• by dirvine (1008915)
      Is this spam sending not illegal in the USA? I see many of these addresses as located there, surely a quick federal related visit is warranted.

      Surely these illegal activities can escalate or be backed by some pretty unscrupulous folks, seems like a good start to go get them now.

    • Re:Um, (Score:5, Funny)

      by TheOtherChimeraTwin (697085) on Sunday March 22, 2009 @04:07PM (#27291165)

      how much spam does the average /.er even get per day? I have gotten exactly one spam message that has made it past Gmail's spam filtering

      Wow. I remember when the average /.er was running their own mail server. Let me tell you kids, those where the days! The world economy was strong, and I didn't have to have cat food for dinner.

      • Re: (Score:3, Funny)

        by Anonymous Coward

        "The world economy was strong, and I didn't have to have cat food for dinner."

        I miss mom's cooking too.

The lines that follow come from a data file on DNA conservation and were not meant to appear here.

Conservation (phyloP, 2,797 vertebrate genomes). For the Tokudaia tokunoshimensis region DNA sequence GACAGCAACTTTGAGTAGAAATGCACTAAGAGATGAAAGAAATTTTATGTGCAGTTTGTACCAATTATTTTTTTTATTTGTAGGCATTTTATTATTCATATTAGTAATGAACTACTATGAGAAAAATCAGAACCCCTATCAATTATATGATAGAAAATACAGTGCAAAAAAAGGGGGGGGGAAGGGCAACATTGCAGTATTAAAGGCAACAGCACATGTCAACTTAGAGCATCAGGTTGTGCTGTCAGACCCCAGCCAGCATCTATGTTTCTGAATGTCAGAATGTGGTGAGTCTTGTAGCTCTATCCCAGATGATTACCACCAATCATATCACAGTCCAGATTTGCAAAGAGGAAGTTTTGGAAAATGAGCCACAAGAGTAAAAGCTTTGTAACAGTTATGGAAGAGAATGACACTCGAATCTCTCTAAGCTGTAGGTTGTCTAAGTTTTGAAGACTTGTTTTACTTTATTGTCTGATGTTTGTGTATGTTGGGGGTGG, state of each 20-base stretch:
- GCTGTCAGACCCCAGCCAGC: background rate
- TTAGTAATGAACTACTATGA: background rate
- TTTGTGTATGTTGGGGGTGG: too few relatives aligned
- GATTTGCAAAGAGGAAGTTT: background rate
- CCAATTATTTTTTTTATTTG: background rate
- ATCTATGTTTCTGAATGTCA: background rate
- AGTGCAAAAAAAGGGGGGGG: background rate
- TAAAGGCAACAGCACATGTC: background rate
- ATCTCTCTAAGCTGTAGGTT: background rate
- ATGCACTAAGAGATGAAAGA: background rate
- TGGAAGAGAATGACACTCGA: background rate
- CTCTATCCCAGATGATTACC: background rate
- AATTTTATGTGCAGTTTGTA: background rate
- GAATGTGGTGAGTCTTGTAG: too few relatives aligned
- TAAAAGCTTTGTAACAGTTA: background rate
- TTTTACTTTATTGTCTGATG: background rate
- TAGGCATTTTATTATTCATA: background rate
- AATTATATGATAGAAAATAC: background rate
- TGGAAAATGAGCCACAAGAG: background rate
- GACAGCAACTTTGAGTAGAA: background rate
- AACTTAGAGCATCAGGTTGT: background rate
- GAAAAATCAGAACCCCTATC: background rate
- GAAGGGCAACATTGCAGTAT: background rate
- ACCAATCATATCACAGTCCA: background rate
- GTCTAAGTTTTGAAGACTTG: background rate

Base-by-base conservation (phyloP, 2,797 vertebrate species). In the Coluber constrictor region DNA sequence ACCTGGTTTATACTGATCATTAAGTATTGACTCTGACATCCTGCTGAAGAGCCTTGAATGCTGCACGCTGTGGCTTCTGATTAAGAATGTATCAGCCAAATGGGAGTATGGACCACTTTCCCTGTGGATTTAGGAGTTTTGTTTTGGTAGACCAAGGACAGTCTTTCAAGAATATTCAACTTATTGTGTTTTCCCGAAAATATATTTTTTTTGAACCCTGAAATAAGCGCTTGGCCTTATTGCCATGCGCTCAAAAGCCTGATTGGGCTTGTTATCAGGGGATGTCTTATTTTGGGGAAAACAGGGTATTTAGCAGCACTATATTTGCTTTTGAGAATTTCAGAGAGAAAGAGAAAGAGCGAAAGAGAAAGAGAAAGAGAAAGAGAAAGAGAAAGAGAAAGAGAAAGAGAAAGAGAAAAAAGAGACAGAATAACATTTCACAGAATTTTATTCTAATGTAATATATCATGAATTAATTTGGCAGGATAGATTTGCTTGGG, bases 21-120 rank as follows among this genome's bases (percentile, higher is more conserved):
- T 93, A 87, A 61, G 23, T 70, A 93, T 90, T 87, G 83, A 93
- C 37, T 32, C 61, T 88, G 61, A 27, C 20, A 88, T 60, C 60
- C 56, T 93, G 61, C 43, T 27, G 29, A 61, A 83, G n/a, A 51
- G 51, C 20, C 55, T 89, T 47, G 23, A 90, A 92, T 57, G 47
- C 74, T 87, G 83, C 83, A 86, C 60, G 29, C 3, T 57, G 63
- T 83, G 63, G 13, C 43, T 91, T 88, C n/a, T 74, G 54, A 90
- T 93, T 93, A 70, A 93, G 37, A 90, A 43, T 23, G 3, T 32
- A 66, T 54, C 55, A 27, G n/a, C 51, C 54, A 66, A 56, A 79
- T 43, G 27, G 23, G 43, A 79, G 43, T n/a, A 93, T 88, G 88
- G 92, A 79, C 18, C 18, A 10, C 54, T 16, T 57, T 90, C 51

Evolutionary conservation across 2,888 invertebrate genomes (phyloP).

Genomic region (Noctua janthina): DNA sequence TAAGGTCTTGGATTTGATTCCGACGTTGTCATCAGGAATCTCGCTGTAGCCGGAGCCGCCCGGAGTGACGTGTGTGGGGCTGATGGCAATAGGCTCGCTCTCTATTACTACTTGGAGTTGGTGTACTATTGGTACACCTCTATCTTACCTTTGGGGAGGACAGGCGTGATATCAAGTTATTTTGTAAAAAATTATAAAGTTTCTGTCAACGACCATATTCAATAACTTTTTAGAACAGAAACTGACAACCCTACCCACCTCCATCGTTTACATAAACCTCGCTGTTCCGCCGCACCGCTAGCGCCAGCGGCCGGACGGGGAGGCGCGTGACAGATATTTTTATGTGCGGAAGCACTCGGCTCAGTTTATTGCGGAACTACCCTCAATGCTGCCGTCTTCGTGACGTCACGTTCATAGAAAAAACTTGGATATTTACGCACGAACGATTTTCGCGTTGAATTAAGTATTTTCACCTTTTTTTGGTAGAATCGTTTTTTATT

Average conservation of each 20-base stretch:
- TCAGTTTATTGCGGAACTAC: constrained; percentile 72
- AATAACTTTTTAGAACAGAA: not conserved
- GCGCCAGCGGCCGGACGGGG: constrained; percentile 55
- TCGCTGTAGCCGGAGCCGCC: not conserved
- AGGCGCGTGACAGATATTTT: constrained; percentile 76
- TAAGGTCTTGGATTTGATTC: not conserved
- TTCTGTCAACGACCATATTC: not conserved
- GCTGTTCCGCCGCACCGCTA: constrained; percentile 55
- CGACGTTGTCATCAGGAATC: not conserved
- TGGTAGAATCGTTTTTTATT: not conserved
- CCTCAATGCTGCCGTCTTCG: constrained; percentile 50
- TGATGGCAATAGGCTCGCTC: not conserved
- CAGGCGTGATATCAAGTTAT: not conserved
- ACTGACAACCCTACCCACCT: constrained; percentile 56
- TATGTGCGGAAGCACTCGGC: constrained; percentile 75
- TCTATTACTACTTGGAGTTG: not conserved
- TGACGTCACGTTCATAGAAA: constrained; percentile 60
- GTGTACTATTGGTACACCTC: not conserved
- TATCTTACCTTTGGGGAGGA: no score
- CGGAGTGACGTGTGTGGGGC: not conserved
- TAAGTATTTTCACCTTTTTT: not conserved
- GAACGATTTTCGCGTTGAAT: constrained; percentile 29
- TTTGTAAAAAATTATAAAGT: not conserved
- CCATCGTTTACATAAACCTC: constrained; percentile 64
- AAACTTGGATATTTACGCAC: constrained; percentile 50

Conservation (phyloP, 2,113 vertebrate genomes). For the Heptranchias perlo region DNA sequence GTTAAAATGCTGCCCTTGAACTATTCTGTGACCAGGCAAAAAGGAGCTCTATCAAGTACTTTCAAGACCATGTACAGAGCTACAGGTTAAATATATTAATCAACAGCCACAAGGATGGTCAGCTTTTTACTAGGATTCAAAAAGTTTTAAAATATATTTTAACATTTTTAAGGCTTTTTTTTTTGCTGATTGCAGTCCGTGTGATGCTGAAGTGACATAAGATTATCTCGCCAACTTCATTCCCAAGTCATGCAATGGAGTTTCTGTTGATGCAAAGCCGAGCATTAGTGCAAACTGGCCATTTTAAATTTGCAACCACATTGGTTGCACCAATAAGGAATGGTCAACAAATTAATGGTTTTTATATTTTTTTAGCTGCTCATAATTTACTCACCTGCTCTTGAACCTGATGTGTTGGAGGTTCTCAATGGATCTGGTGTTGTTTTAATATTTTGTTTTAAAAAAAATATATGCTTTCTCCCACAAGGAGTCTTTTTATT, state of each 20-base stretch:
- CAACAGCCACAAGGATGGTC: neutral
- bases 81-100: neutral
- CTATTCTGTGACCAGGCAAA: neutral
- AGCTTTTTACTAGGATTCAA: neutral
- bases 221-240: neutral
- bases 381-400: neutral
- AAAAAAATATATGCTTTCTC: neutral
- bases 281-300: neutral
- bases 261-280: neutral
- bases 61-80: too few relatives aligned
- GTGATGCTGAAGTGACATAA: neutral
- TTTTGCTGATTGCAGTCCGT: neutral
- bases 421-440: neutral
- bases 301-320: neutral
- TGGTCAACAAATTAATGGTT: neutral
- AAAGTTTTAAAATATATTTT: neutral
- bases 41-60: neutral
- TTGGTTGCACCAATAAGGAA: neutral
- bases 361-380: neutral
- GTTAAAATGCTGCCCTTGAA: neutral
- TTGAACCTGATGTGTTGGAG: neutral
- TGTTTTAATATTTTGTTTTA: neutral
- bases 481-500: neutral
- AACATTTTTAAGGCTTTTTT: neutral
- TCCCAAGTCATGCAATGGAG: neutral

• by Nursie (632944)

        "Wow. I remember when the average /.er was running their own mail server."

        Hi there. I'm still here!

        I also have a friend who runs a couple. Gmail is for suckers that don't mind giving away their data and don't have the balls to do it themselves.

        I get minimal spam (about 1 a day maybe?) after setting up postfix to check headers, check spf and ask spamhaus.

      • by zero1101 (444838)

        I can't speak for anyone else, but I stopped running my own mail server when free webmail services got as fast, convenient, and effective at blocking spam. There's no real benefit to running my own server that outweighs the administration effort at this point.